By Dr. Laura Palmer Noone, CEO, University of the Potomac

A few years ago, I read an article about an institution that had conferred a degree to a dog.  Yes, a dog.  Apparently the dog’s owner signed him up for a degree at an online diploma mill and a couple of weeks later, Fido had a baccalaureate degree.  All of the major education publications picked up the story and then the major news outlets grabbed onto it as well. I hate these kinds of articles for a number of reasons, but the primary one is that some politician somewhere inevitably grabs onto them in order to say that accreditation is doing a poor job of policing quality.  Nothing could be further from the truth.  Is accreditation perfect?  No.  Could it improve?  Absolutely.  Does it need to be abolished in favor of a federal system of oversight?  One thousand times NO.

I have heard all the arguments – accreditation is too incestuous, peer evaluation is collusive, and the process isn’t transparent enough for the public to make informed decision.

Accreditation is a very involved process and by design is episodic in nature.  Generally an institution prepares a self analysis (called a self study report) and submits that to the accrediting body. The document is then given to a team of evaluators who visits the institution to confirm the contents of the study and to ensure that the institution continues to meet the standards of the accrediting body.  The visiting team is comprised of faculty and administrators from other academic institutions.  This is usually the first area that critics latch onto – peers evaluating the institution.  Yet anyone who has ever been through a visit can tell you that your peers are going to be your toughest critics.  After all, they come from competitor institutions offering programs similar to yours.  Just how often do you think your primary competitors are going to give you a free pass?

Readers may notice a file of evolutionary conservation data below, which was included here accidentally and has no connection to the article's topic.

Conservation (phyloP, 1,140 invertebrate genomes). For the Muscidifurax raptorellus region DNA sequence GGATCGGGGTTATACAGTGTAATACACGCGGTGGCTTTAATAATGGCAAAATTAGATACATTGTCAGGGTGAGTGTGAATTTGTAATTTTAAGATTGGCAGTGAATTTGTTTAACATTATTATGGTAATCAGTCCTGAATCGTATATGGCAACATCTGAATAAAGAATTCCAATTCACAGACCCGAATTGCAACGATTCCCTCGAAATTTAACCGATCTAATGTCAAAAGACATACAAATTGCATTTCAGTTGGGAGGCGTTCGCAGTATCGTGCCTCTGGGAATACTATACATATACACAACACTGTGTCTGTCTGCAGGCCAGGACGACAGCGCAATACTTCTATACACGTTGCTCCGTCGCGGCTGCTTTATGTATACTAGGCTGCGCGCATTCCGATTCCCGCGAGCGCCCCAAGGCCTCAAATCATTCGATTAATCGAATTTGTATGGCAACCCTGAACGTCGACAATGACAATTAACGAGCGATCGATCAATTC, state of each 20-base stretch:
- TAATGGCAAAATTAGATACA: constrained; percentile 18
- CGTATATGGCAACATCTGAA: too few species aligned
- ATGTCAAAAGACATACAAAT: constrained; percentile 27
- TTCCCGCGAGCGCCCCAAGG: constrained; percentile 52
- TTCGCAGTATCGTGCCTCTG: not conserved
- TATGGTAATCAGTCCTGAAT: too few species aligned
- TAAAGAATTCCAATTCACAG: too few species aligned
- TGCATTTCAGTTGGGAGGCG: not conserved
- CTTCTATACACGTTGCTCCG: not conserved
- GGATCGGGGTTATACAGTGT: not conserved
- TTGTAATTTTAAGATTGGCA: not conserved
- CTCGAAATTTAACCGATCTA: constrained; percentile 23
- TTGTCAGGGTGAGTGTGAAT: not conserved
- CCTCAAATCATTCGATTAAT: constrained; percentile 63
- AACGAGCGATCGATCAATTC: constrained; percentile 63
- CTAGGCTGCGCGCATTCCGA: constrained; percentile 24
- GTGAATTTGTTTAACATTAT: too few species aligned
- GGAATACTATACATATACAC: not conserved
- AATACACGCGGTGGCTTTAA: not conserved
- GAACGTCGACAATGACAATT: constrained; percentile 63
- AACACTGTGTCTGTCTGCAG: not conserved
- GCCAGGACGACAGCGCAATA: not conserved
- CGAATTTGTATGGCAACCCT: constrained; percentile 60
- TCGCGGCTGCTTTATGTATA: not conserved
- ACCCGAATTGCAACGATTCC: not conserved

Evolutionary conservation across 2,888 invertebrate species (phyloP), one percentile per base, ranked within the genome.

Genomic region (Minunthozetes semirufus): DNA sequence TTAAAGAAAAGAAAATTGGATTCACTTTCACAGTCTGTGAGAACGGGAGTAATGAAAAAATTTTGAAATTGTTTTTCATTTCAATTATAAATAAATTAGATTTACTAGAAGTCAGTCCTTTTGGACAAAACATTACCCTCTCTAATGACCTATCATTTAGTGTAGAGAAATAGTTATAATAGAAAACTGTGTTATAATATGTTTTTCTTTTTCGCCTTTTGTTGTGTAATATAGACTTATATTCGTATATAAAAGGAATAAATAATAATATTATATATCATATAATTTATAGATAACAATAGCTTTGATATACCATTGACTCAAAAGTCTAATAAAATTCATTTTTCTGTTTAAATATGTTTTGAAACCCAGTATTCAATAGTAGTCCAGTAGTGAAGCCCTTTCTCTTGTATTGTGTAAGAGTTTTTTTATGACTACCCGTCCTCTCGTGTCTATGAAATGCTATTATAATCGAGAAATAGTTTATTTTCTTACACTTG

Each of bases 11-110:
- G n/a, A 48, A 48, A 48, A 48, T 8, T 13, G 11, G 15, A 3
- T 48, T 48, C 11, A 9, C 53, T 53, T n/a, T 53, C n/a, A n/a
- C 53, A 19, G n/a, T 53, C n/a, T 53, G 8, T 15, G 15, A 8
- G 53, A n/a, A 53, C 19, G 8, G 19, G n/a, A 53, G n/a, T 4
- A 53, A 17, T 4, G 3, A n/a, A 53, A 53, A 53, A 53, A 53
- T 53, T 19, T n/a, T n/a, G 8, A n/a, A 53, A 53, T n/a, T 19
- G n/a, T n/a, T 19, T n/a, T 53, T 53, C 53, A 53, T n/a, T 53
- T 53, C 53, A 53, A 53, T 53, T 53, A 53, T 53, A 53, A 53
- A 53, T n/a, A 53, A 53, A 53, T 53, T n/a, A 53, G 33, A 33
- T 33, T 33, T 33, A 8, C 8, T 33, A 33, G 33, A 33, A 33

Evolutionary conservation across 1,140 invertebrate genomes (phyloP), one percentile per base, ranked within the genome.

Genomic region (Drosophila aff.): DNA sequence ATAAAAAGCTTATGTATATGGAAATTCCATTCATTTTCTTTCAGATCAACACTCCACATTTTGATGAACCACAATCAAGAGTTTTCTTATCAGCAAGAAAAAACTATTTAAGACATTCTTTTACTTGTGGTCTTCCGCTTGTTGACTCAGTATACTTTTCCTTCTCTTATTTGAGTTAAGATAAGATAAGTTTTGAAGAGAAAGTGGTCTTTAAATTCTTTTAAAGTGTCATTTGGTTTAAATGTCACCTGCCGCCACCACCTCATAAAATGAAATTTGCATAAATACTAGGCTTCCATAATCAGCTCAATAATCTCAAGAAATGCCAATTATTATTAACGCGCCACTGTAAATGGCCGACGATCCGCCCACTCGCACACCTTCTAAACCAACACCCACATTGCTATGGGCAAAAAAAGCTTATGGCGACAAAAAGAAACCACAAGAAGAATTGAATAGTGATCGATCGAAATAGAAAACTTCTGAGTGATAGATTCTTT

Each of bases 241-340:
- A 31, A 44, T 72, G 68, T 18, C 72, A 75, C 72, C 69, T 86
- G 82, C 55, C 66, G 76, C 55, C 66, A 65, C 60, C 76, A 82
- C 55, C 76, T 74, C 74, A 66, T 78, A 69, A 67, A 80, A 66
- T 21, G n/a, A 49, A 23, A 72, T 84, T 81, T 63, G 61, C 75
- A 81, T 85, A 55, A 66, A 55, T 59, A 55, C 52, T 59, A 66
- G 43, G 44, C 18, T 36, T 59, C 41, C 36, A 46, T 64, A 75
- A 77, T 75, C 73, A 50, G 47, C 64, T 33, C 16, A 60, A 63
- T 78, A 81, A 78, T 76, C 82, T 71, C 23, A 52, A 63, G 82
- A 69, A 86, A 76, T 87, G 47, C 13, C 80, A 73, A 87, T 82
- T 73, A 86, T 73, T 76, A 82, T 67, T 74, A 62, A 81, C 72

One of the primary reasons accreditation works is that all accrediting bodies themselves go through a process of recognition with the United States Secretary of Education.  Each accrediting body must be reviewed by the Department of Education staff and evaluated according the statutory requirements for accreditation.  The results of that evaluation are forwarded to the National Advisory Committee on Institutional Quality and Integrity (NACIQI) which then makes a recommendation on whether the body should be or continue to be recognized by the Secretary and for what duration of time.  Any deficiencies are noted and the accreditor is given a fixed period of time to address the issue and produce documentation of its resolution. If the accreditor fails to meet the standards or fails to address a deficiency, their recognition is revoked.

One of the other criticisms often lodged against accreditors is that the entire process isn’t transparent enough.  Accreditation reports can be quite lengthy and I doubt most people would want to take the time to read through the massive amount of detail describing the review of the institution and the standards.  Critics then say we should have a standard report card to be used for all institutions.  It sounds like such a simple solution, but in reality it is very complex.  Do we really think we can use the same scorecard to evaluate a cosmetology school and a state research university and a highly selective private liberal arts college?  I doubt it.  Different institutions have different missions and they are evaluated against how well they are achieving those missions.  It is exactly this breadth and diversity of missions that makes United States higher education among the most desirable in the world.

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So let’s focus on what is right with accreditation and improving where we can.